by Mary Jo Putney

July 2004
ISBN: 0-345-43705-5
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Gwyneth Owens is a scholar of Guardian history, ancient spells and traditions. She doesnít believe she has inherited any of her fatherís powers and, recently widowed, she enjoys her independence. Then Duncan Macrae, one of the most powerful Guardians, threatens her equilibrium. He claims her with a fateful kiss.

On his return to the British Isles, Duncan only plans a short visit to London before heading home to Scotland and his responsibilities as Laird to his clan. Upon meeting Gwyneth, heís irrevocably drawn to her. He knows that fate has brought them together. And so he does not question her sudden acceptance of his marriage proposal after she previously had so strongly refused him.

Gwyneth is urged by the Guardian Council to marry Duncan. Itís up to her to prevent Duncan from going against Guardian principles, from supporting the Stuartsí claim to the British throne and causing disaster for England and Scotland. Not that much persuasion is needed . Gwyneth is already drawn to him even while weary of his immense powers.

Their union proves to be the catalyst for her magical potential. Plain and scholarly Gwyneth turns into an enchantress. And it is those powers that will help her betray her husband. Mary Jo Putneyís characters might be powerful and sometimes wise but they are also human. And as such they make mistakes. At least they are willing to acknowledge them and to learn from them.

A Kiss of Fate is about love and loyalty to a cause, to a beloved and an identity. Itís about tolerance for traditions and beliefs other than your own. Itís about the responsibilities that come from wielding power, of using them to serve a greater good, one of humanity and peace. Itís also about understanding that prevention is better than retaliation.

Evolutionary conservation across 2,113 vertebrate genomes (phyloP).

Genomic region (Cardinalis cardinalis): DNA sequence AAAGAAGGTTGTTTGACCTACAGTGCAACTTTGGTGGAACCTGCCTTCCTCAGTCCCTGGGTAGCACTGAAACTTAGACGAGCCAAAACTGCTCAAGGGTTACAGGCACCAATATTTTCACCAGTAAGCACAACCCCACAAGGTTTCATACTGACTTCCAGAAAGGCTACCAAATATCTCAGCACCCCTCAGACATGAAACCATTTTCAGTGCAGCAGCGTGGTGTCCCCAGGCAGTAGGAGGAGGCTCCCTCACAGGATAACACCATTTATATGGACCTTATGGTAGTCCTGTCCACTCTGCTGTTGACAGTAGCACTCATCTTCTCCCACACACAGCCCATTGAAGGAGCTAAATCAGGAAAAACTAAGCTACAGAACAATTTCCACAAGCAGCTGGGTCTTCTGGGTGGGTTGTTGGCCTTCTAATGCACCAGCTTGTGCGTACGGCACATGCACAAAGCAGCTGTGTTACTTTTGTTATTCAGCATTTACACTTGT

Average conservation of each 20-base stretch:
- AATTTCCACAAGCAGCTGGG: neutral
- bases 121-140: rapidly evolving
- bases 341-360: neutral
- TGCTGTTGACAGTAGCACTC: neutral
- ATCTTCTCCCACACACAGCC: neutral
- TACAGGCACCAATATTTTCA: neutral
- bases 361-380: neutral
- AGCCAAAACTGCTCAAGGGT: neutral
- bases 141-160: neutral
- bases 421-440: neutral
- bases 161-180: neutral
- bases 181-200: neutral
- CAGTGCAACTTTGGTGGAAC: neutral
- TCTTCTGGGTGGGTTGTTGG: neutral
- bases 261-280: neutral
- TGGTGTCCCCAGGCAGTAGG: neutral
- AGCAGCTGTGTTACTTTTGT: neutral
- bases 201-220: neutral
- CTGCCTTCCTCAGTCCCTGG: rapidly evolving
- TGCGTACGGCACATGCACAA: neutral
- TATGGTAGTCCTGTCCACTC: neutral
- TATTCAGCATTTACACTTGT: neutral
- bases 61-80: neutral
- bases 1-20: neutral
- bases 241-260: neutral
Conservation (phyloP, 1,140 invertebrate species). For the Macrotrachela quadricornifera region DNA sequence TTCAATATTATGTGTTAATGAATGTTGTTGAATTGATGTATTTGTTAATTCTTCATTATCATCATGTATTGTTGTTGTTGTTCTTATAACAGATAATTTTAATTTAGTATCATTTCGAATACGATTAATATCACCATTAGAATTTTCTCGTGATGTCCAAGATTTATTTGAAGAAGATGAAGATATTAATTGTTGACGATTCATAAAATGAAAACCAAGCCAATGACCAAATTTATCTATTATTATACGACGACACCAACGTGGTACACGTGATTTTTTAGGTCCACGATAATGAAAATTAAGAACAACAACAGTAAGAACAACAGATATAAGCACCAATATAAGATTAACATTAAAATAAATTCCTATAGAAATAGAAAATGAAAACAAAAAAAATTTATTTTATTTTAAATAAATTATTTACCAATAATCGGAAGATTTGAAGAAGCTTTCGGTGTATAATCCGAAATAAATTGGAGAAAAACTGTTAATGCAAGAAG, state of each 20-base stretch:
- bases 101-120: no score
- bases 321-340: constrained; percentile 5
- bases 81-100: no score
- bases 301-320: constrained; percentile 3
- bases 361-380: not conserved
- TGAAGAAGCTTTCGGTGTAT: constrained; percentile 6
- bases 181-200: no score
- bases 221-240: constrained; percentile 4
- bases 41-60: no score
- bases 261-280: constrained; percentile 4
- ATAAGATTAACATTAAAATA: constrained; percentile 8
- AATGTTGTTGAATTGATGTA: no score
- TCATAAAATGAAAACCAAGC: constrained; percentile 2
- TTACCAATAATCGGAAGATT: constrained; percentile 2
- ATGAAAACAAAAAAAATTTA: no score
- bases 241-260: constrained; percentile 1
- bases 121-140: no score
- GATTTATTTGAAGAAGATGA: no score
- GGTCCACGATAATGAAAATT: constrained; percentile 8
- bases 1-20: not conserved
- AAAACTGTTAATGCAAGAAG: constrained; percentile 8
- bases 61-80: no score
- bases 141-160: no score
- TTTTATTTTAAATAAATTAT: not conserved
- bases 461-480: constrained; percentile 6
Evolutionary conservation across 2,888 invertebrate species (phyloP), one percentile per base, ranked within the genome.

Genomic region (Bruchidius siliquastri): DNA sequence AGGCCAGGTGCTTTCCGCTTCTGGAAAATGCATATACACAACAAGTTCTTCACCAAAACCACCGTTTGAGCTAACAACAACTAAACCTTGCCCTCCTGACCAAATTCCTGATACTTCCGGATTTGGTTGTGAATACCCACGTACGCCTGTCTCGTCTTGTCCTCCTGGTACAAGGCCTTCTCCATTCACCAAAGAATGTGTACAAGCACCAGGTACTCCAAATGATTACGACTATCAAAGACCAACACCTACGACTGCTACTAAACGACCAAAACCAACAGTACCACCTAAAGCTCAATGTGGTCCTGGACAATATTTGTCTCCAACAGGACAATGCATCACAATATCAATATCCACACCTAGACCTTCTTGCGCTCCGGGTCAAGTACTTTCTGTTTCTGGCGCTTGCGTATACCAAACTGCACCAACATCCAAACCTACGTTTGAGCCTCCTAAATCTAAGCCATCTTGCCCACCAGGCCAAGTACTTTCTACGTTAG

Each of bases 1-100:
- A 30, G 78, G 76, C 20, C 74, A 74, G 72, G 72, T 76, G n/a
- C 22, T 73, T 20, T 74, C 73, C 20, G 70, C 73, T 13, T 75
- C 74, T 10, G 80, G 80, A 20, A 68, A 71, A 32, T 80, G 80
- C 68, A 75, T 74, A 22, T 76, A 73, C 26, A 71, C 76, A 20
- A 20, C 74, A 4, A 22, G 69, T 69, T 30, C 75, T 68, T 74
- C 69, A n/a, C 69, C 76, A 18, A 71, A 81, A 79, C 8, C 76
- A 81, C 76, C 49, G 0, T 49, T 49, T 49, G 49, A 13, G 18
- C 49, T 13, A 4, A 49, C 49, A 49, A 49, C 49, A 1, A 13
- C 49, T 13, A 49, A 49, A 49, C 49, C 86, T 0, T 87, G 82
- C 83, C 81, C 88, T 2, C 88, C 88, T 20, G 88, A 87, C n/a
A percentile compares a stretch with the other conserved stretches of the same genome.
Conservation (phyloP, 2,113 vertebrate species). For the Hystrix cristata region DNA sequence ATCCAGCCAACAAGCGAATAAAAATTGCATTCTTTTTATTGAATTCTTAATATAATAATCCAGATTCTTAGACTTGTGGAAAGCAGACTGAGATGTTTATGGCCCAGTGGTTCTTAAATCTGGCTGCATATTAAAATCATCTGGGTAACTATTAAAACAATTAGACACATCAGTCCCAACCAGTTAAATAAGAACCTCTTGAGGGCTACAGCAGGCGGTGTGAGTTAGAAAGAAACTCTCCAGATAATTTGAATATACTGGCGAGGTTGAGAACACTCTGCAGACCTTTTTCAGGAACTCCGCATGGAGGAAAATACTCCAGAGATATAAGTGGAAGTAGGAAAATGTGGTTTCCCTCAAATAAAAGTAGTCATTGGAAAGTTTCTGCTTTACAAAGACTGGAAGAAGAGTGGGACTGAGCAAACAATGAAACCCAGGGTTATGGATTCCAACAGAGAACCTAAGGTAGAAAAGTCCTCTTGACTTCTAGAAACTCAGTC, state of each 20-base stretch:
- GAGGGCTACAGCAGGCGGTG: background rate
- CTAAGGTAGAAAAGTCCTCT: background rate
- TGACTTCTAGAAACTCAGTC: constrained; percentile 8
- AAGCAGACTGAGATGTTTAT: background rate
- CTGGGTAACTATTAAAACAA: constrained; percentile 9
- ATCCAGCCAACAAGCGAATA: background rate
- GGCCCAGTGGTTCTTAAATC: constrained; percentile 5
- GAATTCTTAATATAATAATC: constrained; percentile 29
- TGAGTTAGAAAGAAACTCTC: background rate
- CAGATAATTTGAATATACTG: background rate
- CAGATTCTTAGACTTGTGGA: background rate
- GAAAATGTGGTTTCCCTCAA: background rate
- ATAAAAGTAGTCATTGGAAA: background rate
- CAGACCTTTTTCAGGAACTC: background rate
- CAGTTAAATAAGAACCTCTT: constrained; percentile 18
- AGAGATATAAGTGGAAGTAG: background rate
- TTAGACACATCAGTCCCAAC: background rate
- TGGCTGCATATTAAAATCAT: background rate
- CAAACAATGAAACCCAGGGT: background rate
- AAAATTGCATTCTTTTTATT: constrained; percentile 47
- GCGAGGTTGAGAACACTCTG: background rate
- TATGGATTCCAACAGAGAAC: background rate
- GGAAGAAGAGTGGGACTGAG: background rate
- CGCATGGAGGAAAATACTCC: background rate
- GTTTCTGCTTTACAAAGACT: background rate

I donít know why I was so surprised to see such strong and clear messages after having read Mary Jo Putneyís previous trilogy, but I honestly was. It is a pleasant surprise though, as it meant not only enjoying a romance between two very powerful and beautiful people which are clearly on equal standing, but also to delve deeper and realize once more that one can learn from historyís lessons.

In the beginning the writing was too heavy for my liking, too rich. Later on it all seemed more clear and precise. Less suffocating and lush, it allowed for a very satisfying read. Although had it not been for the interesting lessons and the way the were woven into the storyline Iíd have found the story lacking, as the romance and the struggles in itself were too easy resolved. Iíd have loved to see more of the relationship aspects to be expected from a woman having to cope with such a strong mate and a powerful mage suddenly finding himself bound to an equally strong partner. Maybe thatís the storyline waiting for me when reading Mary Jo Putneyís next release featuring Simon and Jane?

Reviewed in June 2004 by Kris Alice.

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